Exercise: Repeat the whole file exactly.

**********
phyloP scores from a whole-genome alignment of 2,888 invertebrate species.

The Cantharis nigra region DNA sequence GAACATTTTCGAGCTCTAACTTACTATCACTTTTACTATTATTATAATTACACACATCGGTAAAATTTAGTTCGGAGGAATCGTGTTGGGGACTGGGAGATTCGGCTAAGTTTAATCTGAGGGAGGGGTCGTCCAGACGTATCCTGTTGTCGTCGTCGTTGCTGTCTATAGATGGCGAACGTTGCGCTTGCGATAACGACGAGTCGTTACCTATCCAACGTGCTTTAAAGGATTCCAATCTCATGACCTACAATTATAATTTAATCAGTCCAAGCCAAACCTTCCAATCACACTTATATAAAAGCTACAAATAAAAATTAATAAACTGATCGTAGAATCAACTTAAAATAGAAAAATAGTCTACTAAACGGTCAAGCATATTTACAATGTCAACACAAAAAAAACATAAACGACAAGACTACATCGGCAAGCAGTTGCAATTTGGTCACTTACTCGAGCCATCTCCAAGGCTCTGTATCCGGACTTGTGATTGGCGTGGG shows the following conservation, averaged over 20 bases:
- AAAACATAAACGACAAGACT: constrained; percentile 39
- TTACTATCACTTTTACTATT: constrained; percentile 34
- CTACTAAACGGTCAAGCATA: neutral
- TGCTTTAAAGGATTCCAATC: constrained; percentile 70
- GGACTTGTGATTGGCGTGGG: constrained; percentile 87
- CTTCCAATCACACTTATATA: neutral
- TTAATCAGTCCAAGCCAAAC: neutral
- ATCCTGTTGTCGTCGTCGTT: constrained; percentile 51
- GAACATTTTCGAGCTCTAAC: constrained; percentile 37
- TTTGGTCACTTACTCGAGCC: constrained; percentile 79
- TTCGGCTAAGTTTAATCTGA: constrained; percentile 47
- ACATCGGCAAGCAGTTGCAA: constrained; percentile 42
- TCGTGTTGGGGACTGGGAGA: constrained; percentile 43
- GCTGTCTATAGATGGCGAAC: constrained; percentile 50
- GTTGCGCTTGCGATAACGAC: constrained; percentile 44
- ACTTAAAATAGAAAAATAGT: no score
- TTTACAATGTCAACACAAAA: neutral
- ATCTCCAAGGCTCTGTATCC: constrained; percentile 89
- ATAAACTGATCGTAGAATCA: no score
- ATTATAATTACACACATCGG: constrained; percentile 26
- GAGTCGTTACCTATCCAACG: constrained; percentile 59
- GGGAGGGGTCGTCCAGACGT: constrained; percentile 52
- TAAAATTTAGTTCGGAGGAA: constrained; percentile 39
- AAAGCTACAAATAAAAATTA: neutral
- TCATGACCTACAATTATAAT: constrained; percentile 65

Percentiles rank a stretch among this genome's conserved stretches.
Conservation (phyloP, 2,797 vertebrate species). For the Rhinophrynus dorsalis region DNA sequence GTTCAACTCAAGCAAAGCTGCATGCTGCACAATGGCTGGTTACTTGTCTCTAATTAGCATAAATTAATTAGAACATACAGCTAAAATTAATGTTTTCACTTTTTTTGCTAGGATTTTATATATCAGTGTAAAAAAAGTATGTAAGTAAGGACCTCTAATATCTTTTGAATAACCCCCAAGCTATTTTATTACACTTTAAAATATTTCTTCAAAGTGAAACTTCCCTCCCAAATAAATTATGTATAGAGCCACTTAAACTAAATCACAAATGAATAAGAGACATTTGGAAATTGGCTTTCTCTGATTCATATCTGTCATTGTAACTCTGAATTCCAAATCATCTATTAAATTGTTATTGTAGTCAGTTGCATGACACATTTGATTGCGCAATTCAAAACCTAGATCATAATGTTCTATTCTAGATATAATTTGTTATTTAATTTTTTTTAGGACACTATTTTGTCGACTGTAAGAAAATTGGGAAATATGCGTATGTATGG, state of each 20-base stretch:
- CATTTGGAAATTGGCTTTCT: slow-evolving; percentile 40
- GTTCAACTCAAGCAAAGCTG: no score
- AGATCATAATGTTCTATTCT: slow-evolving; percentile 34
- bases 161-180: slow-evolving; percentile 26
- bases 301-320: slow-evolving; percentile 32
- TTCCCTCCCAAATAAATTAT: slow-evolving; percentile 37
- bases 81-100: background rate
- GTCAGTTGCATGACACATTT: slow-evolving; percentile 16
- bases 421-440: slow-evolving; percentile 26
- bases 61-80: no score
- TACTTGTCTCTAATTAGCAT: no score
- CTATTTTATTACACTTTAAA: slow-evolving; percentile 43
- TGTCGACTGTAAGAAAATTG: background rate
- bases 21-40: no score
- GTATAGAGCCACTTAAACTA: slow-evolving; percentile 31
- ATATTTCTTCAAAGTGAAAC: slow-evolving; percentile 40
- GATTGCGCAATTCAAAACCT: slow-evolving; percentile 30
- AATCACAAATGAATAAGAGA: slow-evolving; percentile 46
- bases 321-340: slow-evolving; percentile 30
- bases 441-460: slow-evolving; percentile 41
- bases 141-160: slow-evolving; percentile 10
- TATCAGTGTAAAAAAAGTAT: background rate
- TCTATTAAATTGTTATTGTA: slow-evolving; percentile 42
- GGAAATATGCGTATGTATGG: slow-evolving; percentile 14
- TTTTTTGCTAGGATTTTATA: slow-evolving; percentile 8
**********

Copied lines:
phyloP scores from a whole-genome alignment of 2,888 invertebrate species.

The Cantharis nigra region DNA sequence GAACATTTTCGAGCTCTAACTTACTATCACTTTTACTATTATTATAATTACACACATCGGTAAAATTTAGTTCGGAGGAATCGTGTTGGGGACTGGGAGATTCGGCTAAGTTTAATCTGAGGGAGGGGTCGTCCAGACGTATCCTGTTGTCGTCGTCGTTGCTGTCTATAGATGGCGAACGTTGCGCTTGCGATAACGACGAGTCGTTACCTATCCAACGTGCTTTAAAGGATTCCAATCTCATGACCTACAATTATAATTTAATCAGTCCAAGCCAAACCTTCCAATCACACTTATATAAAAGCTACAAATAAAAATTAATAAACTGATCGTAGAATCAACTTAAAATAGAAAAATAGTCTACTAAACGGTCAAGCATATTTACAATGTCAACACAAAAAAAACATAAACGACAAGACTACATCGGCAAGCAGTTGCAATTTGGTCACTTACTCGAGCCATCTCCAAGGCTCTGTATCCGGACTTGTGATTGGCGTGGG shows the following conservation, averaged over 20 bases:
- AAAACATAAACGACAAGACT: constrained; percentile 39
- TTACTATCACTTTTACTATT: constrained; percentile 34
- CTACTAAACGGTCAAGCATA: neutral
- TGCTTTAAAGGATTCCAATC: constrained; percentile 70
- GGACTTGTGATTGGCGTGGG: constrained; percentile 87
- CTTCCAATCACACTTATATA: neutral
- TTAATCAGTCCAAGCCAAAC: neutral
- ATCCTGTTGTCGTCGTCGTT: constrained; percentile 51
- GAACATTTTCGAGCTCTAAC: constrained; percentile 37
- TTTGGTCACTTACTCGAGCC: constrained; percentile 79
- TTCGGCTAAGTTTAATCTGA: constrained; percentile 47
- ACATCGGCAAGCAGTTGCAA: constrained; percentile 42
- TCGTGTTGGGGACTGGGAGA: constrained; percentile 43
- GCTGTCTATAGATGGCGAAC: constrained; percentile 50
- GTTGCGCTTGCGATAACGAC: constrained; percentile 44
- ACTTAAAATAGAAAAATAGT: no score
- TTTACAATGTCAACACAAAA: neutral
- ATCTCCAAGGCTCTGTATCC: constrained; percentile 89
- ATAAACTGATCGTAGAATCA: no score
- ATTATAATTACACACATCGG: constrained; percentile 26
- GAGTCGTTACCTATCCAACG: constrained; percentile 59
- GGGAGGGGTCGTCCAGACGT: constrained; percentile 52
- TAAAATTTAGTTCGGAGGAA: constrained; percentile 39
- AAAGCTACAAATAAAAATTA: neutral
- TCATGACCTACAATTATAAT: constrained; percentile 65

Percentiles rank a stretch among this genome's conserved stretches.
Conservation (phyloP, 2,797 vertebrate species). For the Rhinophrynus dorsalis region DNA sequence GTTCAACTCAAGCAAAGCTGCATGCTGCACAATGGCTGGTTACTTGTCTCTAATTAGCATAAATTAATTAGAACATACAGCTAAAATTAATGTTTTCACTTTTTTTGCTAGGATTTTATATATCAGTGTAAAAAAAGTATGTAAGTAAGGACCTCTAATATCTTTTGAATAACCCCCAAGCTATTTTATTACACTTTAAAATATTTCTTCAAAGTGAAACTTCCCTCCCAAATAAATTATGTATAGAGCCACTTAAACTAAATCACAAATGAATAAGAGACATTTGGAAATTGGCTTTCTCTGATTCATATCTGTCATTGTAACTCTGAATTCCAAATCATCTATTAAATTGTTATTGTAGTCAGTTGCATGACACATTTGATTGCGCAATTCAAAACCTAGATCATAATGTTCTATTCTAGATATAATTTGTTATTTAATTTTTTTTAGGACACTATTTTGTCGACTGTAAGAAAATTGGGAAATATGCGTATGTATGG, state of each 20-base stretch:
- CATTTGGAAATTGGCTTTCT: slow-evolving; percentile 40
- GTTCAACTCAAGCAAAGCTG: no score
- AGATCATAATGTTCTATTCT: slow-evolving; percentile 34
- bases 161-180: slow-evolving; percentile 26
- bases 301-320: slow-evolving; percentile 32
- TTCCCTCCCAAATAAATTAT: slow-evolving; percentile 37
- bases 81-100: background rate
- GTCAGTTGCATGACACATTT: slow-evolving; percentile 16
- bases 421-440: slow-evolving; percentile 26
- bases 61-80: no score
- TACTTGTCTCTAATTAGCAT: no score
- CTATTTTATTACACTTTAAA: slow-evolving; percentile 43
- TGTCGACTGTAAGAAAATTG: background rate
- bases 21-40: no score
- GTATAGAGCCACTTAAACTA: slow-evolving; percentile 31
- ATATTTCTTCAAAGTGAAAC: slow-evolving; percentile 40
- GATTGCGCAATTCAAAACCT: slow-evolving; percentile 30
- AATCACAAATGAATAAGAGA: slow-evolving; percentile 46
- bases 321-340: slow-evolving; percentile 30
- bases 441-460: slow-evolving; percentile 41
- bases 141-160: slow-evolving; percentile 10
- TATCAGTGTAAAAAAAGTAT: background rate
- TCTATTAAATTGTTATTGTA: slow-evolving; percentile 42
- GGAAATATGCGTATGTATGG: slow-evolving; percentile 14
- TTTTTTGCTAGGATTTTATA: slow-evolving; percentile 8